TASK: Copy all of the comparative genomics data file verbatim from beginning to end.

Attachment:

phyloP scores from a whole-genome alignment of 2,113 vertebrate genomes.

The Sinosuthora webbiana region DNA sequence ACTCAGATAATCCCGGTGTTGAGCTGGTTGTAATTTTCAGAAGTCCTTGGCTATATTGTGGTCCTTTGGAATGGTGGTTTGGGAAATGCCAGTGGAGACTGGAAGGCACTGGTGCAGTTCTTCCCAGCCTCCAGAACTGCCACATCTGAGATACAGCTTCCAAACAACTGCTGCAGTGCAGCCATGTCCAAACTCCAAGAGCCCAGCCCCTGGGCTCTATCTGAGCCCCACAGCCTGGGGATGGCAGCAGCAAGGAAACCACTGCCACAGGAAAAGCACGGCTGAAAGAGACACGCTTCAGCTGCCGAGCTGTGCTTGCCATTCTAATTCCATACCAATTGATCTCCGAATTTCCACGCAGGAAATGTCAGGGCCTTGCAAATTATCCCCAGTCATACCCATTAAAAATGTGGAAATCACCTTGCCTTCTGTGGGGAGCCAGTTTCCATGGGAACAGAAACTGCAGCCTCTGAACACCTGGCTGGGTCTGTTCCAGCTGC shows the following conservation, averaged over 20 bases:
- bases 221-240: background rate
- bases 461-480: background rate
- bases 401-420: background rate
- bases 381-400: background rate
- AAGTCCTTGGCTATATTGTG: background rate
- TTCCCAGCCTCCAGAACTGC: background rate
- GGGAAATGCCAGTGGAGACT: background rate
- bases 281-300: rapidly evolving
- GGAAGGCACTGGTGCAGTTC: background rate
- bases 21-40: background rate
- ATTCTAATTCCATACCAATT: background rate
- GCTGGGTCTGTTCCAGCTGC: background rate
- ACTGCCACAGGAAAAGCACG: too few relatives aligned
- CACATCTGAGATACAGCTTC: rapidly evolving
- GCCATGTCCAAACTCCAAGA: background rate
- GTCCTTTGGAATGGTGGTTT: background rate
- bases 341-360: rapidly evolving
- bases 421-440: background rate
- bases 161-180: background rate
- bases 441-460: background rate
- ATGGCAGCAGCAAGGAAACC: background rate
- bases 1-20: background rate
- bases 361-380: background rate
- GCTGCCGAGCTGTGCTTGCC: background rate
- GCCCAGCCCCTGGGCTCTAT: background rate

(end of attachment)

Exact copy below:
phyloP scores from a whole-genome alignment of 2,113 vertebrate genomes.

The Sinosuthora webbiana region DNA sequence ACTCAGATAATCCCGGTGTTGAGCTGGTTGTAATTTTCAGAAGTCCTTGGCTATATTGTGGTCCTTTGGAATGGTGGTTTGGGAAATGCCAGTGGAGACTGGAAGGCACTGGTGCAGTTCTTCCCAGCCTCCAGAACTGCCACATCTGAGATACAGCTTCCAAACAACTGCTGCAGTGCAGCCATGTCCAAACTCCAAGAGCCCAGCCCCTGGGCTCTATCTGAGCCCCACAGCCTGGGGATGGCAGCAGCAAGGAAACCACTGCCACAGGAAAAGCACGGCTGAAAGAGACACGCTTCAGCTGCCGAGCTGTGCTTGCCATTCTAATTCCATACCAATTGATCTCCGAATTTCCACGCAGGAAATGTCAGGGCCTTGCAAATTATCCCCAGTCATACCCATTAAAAATGTGGAAATCACCTTGCCTTCTGTGGGGAGCCAGTTTCCATGGGAACAGAAACTGCAGCCTCTGAACACCTGGCTGGGTCTGTTCCAGCTGC shows the following conservation, averaged over 20 bases:
- bases 221-240: background rate
- bases 461-480: background rate
- bases 401-420: background rate
- bases 381-400: background rate
- AAGTCCTTGGCTATATTGTG: background rate
- TTCCCAGCCTCCAGAACTGC: background rate
- GGGAAATGCCAGTGGAGACT: background rate
- bases 281-300: rapidly evolving
- GGAAGGCACTGGTGCAGTTC: background rate
- bases 21-40: background rate
- ATTCTAATTCCATACCAATT: background rate
- GCTGGGTCTGTTCCAGCTGC: background rate
- ACTGCCACAGGAAAAGCACG: too few relatives aligned
- CACATCTGAGATACAGCTTC: rapidly evolving
- GCCATGTCCAAACTCCAAGA: background rate
- GTCCTTTGGAATGGTGGTTT: background rate
- bases 341-360: rapidly evolving
- bases 421-440: background rate
- bases 161-180: background rate
- bases 441-460: background rate
- ATGGCAGCAGCAAGGAAACC: background rate
- bases 1-20: background rate
- bases 361-380: background rate
- GCTGCCGAGCTGTGCTTGCC: background rate
- GCCCAGCCCCTGGGCTCTAT: background rate